Nevertheless, Harris is one of four companies that have seen the greatest decreases in both their claims and accrual rates. The others are Ciena Corp.; Microsoft Corp.; and Terex Corp.

Ciena actually paid out $2.4 million more in claims in 2011 than in the same period of 2010. But its product sales nearly doubled, so the claims rate fell from 2.9% to 1.9%. Terex cut its warranty payments by 25% and boosted its sales by 36%, and the result was a 45% reduction in its claims rate, from 2.5% to 1.4%.

End of the Xbox Crisis

Microsoft, meanwhile, is now almost finished recovering from its Xbox 360 game console warranty disaster. Back in late 2007, the company was spending more than $3 million a day repairing defective Xbox consoles. In 2010, it was still the 18th largest warranty provider in the U.S., with total claims of $188 million. Now, it's fallen to 32nd place, with warranty costs dipping below $750,000 per day during the months of April, May and June. And if the sharp falloff in claims continues, it may be out of the top 50 by year's end.

The ten companies listed in Figure 4, however, have little to celebrate. For one reason or another, they have seen their claims rates rise the most since the middle of 2010. FMC Technologies Inc., for instance, has seen its claims rate more than triple, from 0.2% in mid-2010 to 0.7% in the most recent quarter. That's because warranty claims doubled while warranted product sales rose only 22%.

Figure 4
Top 100 U.S.-based Warranty Providers:
Top Ten Claims Rate Increases,
First Half 2011 vs. First Half 2010
(claims as a % of sales)

   Claims   Claims   Change 
  Rate Rate in
  Company  Jun '10   Jun '11   Rates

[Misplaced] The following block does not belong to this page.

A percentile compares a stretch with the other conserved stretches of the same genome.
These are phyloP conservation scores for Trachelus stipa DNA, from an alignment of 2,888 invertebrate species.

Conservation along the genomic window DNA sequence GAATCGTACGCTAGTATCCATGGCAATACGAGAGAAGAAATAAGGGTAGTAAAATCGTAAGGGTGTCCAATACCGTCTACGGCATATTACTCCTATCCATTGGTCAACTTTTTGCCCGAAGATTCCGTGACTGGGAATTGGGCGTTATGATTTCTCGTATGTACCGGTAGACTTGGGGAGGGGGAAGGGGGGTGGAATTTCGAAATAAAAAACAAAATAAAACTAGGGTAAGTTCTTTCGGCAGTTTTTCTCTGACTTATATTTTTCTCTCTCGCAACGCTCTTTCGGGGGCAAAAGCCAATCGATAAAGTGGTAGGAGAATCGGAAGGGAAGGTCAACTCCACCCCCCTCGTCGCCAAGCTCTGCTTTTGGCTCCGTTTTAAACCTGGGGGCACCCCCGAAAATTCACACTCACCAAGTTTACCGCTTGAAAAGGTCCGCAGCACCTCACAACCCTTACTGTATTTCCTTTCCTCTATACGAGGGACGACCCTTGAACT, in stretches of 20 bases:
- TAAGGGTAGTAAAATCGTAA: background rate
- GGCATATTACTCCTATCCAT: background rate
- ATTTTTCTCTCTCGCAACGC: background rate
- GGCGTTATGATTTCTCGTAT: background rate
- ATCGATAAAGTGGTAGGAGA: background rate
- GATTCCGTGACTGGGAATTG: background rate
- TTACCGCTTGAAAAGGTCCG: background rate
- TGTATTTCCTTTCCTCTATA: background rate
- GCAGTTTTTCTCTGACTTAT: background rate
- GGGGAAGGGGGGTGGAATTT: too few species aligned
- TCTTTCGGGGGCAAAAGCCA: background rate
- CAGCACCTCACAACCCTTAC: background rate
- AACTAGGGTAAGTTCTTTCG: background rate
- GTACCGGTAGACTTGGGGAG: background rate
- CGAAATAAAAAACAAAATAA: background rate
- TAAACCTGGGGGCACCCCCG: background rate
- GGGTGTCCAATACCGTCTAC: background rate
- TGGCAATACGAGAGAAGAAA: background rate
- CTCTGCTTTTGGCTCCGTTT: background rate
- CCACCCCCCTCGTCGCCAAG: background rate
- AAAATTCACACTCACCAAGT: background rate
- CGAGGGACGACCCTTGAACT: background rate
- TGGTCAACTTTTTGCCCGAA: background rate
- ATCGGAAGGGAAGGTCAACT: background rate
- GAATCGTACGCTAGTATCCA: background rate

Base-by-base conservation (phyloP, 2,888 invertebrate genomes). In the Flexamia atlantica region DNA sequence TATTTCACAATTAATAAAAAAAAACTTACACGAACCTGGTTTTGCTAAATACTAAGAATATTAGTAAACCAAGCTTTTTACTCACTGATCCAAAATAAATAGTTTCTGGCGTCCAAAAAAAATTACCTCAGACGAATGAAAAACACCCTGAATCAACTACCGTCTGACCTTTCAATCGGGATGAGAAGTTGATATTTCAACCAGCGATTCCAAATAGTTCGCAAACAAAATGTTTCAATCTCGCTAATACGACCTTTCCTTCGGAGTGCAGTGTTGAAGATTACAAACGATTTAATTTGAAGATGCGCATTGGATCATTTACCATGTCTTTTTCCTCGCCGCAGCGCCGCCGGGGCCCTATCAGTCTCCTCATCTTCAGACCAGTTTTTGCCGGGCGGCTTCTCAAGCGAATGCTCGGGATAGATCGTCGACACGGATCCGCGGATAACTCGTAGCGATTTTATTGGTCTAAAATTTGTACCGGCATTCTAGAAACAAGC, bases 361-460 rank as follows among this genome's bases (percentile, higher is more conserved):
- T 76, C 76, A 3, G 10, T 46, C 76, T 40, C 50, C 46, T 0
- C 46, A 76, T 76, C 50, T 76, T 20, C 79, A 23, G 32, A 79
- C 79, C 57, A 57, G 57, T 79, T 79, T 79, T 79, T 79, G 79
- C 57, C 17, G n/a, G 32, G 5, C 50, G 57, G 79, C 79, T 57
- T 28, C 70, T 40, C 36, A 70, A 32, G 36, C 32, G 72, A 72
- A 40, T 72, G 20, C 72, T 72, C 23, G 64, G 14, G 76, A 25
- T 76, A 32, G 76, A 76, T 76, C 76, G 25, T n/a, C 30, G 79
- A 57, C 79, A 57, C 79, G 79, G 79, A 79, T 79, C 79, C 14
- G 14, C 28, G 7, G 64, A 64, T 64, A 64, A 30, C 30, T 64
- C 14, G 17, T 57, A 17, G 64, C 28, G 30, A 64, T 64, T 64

FMC Technologies 0.2% 0.7% +316%
  NVR Inc. 1.0% 1.5% +57%
  Diebold Inc. 4.3% 6.5% +53%
  D.R. Horton Inc. 0.5% 0.8% +51%
  Garmin Ltd. 1.7% 2.4% +42%
  Lam Research Corp. 0.9% 1.2% +41%
  Standard Motor Products 4.7% 6.4% +37%
  United Technologies 0.9% 1.3% +32%
  Thermo Fisher Scientific 0.5% 0.6% +25%
  BorgWarner Inc. 0.6% 0.7% +25%

    Source: Warranty Week

FMC is one of three companies in Figure 4 that are also listed in Figure 6 -- the top ten accrual rate increases of 2011. The other two are Diebold Inc. and United Technologies Corp. Companies rarely release a cause or a detailed breakdown of the divisions or product lines that cause these increases. But FMC is heavily into the oil drilling equipment business. Diebold makes automated teller machines and electronic voting equipment. United Technologies makes everything from air conditioners to airplane engines. We'll leave it to their investors to ask why warranty costs are rising so fast.

Reducing Accrual Rates

Figure 5 is perhaps the best chart of all. While the claims rates are something that happens to a company, the accrual rates are something that a company makes happen. Each manufacturer decides an appropriate level for their accruals, based on their best guess of future warranty costs. So a massive cut in a company's accrual rate is a massive signal to the market that either the products are failing less often or are costing less to fix, or a little of both.

With claims, as we've seen, a falling claims rate can be the result of rising sales, rather than rising quality. But since the accrual rate should always remain proportional to sales, a reduction in the rate is usually a good sign.

So congratulations to the ten companies listed in Figure 5. As was mentioned, four of these ten also made the list in Figure 3. But five of the remaining six also saw their claims rates fall by less-than-top-ten amounts. The only one on this list that saw its claims rate rise was Oshkosh Corp., but we'll blame that on falling sales -- something that shouldn't alter the accrual rate.

Figure 5
Top 100 U.S.-based Warranty Providers:
Top Ten Accrual Rate Reductions,
First Half 2011 vs. First Half 2010
(accruals as a % of sales)

   Accrual   Accrual   Change 
  Rate Rate in
  Company  Jun '10   Jun '11   Rates 
  Harris Corp. 5.8% 1.0% -83%
  Ciena Corp. 2.5% 0.8% -67%
  Microsoft Corp. 1.8% 0.6% -65%
  Polaris Industries 3.1% 1.5% -52%
  Medtronic Inc. 0.3% 0.2% -44%
  Netgear Inc. 7.9% 4.7% -41%
  Oshkosh Corp. 0.9% 0.6% -39%
  Terex Corp. 2.0% 1.3% -34%
  Pentair Inc. 2.3% 1.5% -33%
  Whirlpool Corp. 3.6% 2.5% -33%